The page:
What's the craic with crack? Do heroin treatment programmes work?
In 1964, Dole and Nyswander treated 22 heroin addicted patients in New York with methadone, a drug previously known as a potent, addictive painkiller. They demonstrated that coupled with psychosocial interventions all these patients stopped heroin use and could resume family and social responsibilities. Since then methadone has been widely used in heroin addiction treatment programmes throughout the world. Whilst working as a pharmacy assistant in Hull over 15 years ago, I remember seeing heroin addicts coming to collect methadone and other opiate replacement therapy. I was struck by the scale of the social and public health problem, but I was also left questioning whether the treatment programmes worked.
In 2006–07, for every 1000 adults in England, 8 were heroin users and 5 were crack cocaine users, and 29%of people in treatment programmes were using both drugs.In 2008/09, £800million was spent on national drug treatment services, a tripling in spending over the decade, with particular focus on methadone treatment and specialist counselling. Therefore the question of whether treatment programmes are effective in reducing heroin addiction has never been so pertinent.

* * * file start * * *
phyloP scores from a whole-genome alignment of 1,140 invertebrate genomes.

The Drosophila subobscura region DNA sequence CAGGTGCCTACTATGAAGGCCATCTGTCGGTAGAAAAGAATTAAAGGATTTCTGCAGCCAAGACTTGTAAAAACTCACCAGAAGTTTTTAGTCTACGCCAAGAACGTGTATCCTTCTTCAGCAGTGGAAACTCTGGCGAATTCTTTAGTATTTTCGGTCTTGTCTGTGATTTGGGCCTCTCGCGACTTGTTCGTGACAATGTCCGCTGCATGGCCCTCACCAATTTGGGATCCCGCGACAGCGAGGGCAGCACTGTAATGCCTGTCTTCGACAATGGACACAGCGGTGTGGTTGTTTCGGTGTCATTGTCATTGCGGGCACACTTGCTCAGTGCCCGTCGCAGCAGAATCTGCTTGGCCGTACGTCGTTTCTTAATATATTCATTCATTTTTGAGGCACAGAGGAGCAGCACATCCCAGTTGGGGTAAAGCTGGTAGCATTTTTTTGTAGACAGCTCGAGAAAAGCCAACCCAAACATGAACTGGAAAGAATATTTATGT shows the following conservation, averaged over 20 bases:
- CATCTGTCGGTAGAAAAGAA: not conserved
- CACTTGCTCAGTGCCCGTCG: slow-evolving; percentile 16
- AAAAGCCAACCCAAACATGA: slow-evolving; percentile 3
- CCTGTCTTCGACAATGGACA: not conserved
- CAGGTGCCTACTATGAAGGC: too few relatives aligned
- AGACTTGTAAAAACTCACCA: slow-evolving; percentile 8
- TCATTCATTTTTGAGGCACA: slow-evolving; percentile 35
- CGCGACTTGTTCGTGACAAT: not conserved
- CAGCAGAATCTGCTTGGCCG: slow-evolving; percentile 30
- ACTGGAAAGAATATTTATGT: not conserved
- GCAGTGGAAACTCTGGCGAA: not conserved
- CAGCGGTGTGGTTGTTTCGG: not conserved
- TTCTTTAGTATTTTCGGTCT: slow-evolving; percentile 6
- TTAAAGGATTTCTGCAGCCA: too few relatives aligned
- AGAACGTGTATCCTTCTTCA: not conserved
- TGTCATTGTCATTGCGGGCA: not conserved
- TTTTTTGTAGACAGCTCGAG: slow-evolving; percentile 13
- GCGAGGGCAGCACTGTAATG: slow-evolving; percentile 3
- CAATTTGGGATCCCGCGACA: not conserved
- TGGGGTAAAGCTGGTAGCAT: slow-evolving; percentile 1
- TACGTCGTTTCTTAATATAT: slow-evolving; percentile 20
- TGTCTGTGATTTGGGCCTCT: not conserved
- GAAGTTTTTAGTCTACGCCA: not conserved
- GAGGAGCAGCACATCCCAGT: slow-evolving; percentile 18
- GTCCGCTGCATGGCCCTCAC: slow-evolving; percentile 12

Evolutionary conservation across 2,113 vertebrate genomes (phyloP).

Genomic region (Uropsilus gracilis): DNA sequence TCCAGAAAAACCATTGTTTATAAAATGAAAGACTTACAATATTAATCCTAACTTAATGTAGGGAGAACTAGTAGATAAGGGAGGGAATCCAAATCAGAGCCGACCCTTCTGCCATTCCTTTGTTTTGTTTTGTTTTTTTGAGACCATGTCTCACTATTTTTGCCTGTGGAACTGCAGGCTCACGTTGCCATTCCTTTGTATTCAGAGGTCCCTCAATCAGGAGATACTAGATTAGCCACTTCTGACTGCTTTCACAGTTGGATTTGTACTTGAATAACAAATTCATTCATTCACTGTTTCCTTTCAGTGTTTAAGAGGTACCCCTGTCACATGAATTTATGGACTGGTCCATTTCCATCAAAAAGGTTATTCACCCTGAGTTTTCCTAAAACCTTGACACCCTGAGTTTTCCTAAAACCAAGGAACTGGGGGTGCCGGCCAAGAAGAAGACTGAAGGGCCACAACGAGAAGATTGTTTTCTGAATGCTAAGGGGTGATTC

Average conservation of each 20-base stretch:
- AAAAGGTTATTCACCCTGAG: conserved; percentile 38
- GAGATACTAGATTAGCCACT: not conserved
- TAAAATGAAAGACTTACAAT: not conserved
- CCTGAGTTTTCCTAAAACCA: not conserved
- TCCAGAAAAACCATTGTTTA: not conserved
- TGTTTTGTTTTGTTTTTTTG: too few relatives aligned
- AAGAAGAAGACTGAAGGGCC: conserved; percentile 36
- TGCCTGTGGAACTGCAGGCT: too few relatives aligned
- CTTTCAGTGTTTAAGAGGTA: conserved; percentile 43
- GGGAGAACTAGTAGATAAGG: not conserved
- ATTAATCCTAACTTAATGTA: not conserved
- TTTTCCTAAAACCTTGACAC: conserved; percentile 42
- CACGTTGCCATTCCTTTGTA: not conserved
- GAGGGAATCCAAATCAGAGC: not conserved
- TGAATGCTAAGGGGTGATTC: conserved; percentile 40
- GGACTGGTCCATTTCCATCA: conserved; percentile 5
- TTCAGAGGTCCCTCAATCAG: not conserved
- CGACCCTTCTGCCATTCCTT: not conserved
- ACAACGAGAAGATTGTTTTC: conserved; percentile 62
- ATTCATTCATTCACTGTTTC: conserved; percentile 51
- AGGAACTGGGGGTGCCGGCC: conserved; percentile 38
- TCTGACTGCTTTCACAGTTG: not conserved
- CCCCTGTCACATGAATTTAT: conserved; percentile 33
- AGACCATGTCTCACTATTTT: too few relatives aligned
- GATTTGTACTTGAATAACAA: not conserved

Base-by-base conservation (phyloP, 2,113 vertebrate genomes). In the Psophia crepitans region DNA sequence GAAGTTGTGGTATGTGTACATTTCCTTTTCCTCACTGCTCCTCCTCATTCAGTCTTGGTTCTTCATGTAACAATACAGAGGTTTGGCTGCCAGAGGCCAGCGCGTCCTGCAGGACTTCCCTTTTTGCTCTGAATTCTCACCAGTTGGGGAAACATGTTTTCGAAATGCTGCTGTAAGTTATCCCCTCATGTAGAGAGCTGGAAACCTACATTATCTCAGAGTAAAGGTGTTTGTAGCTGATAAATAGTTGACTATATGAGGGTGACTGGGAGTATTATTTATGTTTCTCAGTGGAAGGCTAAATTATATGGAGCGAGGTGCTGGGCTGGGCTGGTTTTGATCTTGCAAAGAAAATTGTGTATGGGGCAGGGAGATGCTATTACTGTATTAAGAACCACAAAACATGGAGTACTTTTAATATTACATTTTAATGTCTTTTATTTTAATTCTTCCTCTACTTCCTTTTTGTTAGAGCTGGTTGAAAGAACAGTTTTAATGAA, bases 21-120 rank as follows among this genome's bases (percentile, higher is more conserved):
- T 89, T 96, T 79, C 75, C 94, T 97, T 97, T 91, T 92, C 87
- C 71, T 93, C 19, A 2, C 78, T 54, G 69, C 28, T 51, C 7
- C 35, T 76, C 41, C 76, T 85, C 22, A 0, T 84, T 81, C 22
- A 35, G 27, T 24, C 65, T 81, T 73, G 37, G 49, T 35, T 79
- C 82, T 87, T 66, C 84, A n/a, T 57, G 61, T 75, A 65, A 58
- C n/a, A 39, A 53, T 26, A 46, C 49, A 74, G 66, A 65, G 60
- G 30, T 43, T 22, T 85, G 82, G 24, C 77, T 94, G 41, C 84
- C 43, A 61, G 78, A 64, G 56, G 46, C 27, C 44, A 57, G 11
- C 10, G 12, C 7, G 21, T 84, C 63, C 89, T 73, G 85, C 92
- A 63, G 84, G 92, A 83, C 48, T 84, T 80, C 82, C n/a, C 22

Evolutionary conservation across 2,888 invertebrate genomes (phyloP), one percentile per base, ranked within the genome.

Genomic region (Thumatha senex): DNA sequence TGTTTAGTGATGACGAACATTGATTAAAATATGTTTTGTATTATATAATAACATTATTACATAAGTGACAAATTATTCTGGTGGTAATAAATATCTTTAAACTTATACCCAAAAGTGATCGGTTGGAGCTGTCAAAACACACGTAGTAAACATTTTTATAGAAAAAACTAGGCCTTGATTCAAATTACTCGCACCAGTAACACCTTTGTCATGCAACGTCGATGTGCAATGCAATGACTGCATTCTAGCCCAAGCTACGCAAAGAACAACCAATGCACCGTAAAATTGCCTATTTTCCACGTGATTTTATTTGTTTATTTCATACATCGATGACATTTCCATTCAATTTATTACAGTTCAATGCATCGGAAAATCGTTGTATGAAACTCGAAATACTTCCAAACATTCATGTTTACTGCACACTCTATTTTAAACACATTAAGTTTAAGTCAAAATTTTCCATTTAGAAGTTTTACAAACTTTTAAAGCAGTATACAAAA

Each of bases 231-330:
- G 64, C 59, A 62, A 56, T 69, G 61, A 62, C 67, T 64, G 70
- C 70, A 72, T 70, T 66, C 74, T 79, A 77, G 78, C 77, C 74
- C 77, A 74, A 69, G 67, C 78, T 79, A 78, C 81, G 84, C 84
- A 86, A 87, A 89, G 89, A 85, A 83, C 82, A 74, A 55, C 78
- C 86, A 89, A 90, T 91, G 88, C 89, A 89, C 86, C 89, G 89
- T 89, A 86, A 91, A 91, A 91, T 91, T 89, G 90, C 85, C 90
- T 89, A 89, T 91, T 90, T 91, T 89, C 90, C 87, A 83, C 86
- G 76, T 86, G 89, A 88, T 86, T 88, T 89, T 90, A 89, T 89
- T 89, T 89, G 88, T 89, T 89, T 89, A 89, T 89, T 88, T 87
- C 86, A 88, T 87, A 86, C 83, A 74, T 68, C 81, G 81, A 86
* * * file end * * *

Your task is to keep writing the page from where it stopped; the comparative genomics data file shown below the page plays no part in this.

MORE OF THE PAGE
Using data from the National Drug Treatment Monitoring System (NDTMS), the follow-up of nearly 15 000 heroin or crack users enrolled in treatment programmes was studied in 2008/09. One third of heroin users and half of crack cocaine users had abstained from drug use after 19 weeks of treatment. A higher proportion of users of heroin only abstained than did users of both heroin and crack cocaine. There was an overall reduction of 15 days of heroin use and 8 days of crack cocaine use.
The authors of this study acknowledge that longer-term follow-up studies are needed to look at the effectiveness of treatment programmes over a longer timescale, particularly with respect to psychosocial interventions. The National Treatment Agency for Substance Misuse recently reported that among 18 to 24 year olds, the number newly presenting for treatment for heroin and crack has fallen 30% since 2005/06, whereas in the over 35s, there has been a 20% increase in those seeking treatment, suggesting that the problem is declining among younger people. Given the scale of the heroin use in the UK, more data is required, particularly relating to cost-effectiveness and the long-term reduction in heroin addiction.